Growing number of foreigners discover friendly, helpful life on campus

By Yan Yiqi(China Daily) Updated: 2015-12-28

Growing number of foreigners discover friendly, helpful life on campus

A group of foreign students watch competitors during a sports event on campus this year. Provided to China Daily

As president of the International Students Union, Nindba Kenneth said organizing activities at Zhejiang University of Finance and Economics makes him happy.

"The foreign students here are like a family. We love throwing parties to welcome new foreign students and celebrate festivals together," he said.

Kenneth, a Nigerian, is thinking about an end-of-year party, including universal activities such as dancing, singing and playing games, but also Chinese-style specialties, like learning to make dumplings and performing traditional Chinese operas.

Kenneth said foreign students love the atmosphere at the university.

"For us, studying in a friendly environment is much more important than other elements," he said.

He came to the university to learn about China's advanced economic and financial systems so that he can apply the ideas in his home country.

"My future career plan is to be a policymaker in Nigeria, so I am considering learning as much as I can to implement the Chinese economic system back in Africa," he said.

As a part of its globalization plan, the university established a school of international education in 2013 to recruit foreign students. The past two years saw more than 400 students from other countries enroll at the school, which provides them with degree programs and Chinese language courses - nondegree programs that last for one semester or longer.

The degree programs cover courses on international trade and finance.

"As a finance and economics university, we aim to equip foreign students with professional knowledge and also Chinese language," said Chen Genfang, Party chief at the university.

Ronen Froym used to study Chinese medicine in Israel. To better understand the essentials, he decided to come to China to learn the language. The 45-year-old also brought his Vietnamese wife, Dao Thi Hong Hanh, with him.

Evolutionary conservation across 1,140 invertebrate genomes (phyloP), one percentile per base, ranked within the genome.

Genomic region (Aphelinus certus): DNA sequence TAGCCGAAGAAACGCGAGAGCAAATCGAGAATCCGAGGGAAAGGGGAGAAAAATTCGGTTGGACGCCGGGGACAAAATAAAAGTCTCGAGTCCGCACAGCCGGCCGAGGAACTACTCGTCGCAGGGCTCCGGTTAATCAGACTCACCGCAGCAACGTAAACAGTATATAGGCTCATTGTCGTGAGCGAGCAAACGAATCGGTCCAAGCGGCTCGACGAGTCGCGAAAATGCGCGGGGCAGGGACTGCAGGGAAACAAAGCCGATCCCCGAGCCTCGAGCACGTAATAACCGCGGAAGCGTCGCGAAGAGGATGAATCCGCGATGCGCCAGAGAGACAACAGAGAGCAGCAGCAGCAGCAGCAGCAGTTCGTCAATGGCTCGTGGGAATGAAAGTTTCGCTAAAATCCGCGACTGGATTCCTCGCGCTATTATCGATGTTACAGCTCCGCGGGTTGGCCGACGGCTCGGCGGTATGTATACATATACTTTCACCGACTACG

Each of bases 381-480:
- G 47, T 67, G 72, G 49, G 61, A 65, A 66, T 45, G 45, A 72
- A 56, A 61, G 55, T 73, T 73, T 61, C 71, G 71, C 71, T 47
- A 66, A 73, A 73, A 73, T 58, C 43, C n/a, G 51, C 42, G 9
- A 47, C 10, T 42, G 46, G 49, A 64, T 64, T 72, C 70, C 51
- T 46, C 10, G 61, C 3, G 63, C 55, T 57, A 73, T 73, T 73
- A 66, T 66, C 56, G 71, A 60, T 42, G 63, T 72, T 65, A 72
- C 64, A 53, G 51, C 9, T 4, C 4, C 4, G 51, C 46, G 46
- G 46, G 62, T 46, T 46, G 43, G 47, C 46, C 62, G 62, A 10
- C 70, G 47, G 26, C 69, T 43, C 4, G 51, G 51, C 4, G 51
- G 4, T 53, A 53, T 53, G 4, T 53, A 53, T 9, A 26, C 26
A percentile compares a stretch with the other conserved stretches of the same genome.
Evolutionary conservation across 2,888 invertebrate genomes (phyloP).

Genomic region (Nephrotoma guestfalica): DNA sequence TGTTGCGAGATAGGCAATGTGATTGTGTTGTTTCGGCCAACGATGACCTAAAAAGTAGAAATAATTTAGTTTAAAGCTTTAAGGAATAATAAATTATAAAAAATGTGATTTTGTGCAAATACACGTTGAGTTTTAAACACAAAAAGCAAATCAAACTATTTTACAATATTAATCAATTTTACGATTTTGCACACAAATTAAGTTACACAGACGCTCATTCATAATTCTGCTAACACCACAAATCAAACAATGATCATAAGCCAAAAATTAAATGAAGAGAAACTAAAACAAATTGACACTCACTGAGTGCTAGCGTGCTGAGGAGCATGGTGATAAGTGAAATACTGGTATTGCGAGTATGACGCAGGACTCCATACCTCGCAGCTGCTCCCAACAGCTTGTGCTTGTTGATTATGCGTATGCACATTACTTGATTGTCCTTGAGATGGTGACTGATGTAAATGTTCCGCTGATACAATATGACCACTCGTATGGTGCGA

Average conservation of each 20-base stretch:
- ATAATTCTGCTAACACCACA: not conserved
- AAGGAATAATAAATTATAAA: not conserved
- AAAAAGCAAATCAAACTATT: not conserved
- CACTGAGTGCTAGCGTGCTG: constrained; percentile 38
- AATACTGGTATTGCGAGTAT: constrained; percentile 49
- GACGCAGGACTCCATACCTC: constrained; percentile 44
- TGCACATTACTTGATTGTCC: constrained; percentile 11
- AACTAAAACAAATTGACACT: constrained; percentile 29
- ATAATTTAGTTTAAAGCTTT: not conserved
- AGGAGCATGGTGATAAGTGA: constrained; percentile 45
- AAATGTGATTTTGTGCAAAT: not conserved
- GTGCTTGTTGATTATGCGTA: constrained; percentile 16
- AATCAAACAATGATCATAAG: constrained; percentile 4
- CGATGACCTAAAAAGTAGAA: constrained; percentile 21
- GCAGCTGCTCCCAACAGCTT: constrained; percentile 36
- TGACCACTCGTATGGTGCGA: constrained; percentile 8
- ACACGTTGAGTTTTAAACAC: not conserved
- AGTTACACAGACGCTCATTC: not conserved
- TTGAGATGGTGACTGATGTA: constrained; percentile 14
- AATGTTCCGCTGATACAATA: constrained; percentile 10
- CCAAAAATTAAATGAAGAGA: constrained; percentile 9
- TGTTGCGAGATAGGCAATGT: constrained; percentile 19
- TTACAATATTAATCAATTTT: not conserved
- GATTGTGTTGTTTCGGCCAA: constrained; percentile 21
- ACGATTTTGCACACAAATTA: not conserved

Dao studies English and literature at the university, and hopes to become a Chinese teacher in Vietnam.

"Hangzhou is like a city of love to us. We hope we can also bring the right picture about Chinese culture back to our countries," she said.

Diadie Sacko from Mali still remembers when he first came to the school in 2013 when there were only a few foreign students like him.

"At that time, everything was difficult for me, including the language problem and culture shock," said the 26-year-old. "Now I am glad that our university has hundreds of foreign students. There are also five students from my own country."

Sacko, now in his first year of a master's program in international trade, said he plans to establish an international trading company to do business between the Chinese and Mali markets.

"Mali imports 8 percent of its goods from China, and I think the business has great potential," he said. "I am going to graduate in a year and a half, and I plan to sell Chinese clothes and shoes in Mali."

For some other foreign students, the university is also a place where they can wrap themselves up in job hunting markets back in their home countries.

Yelekova Kolganat is a 19-year-old sophomore from Kazakhstan. She is a student of the department of international trade and economics, which teaches all lessons in Chinese. She said she plans to get a job back in Kazakhstan in a Chinese company after graduation.

Although she has been studying at the university for no more than a year and a half, Kolganat speaks fluent Chinese.

"In our country, having a diploma from a Chinese university adds a lot of points when applying for jobs," she said.

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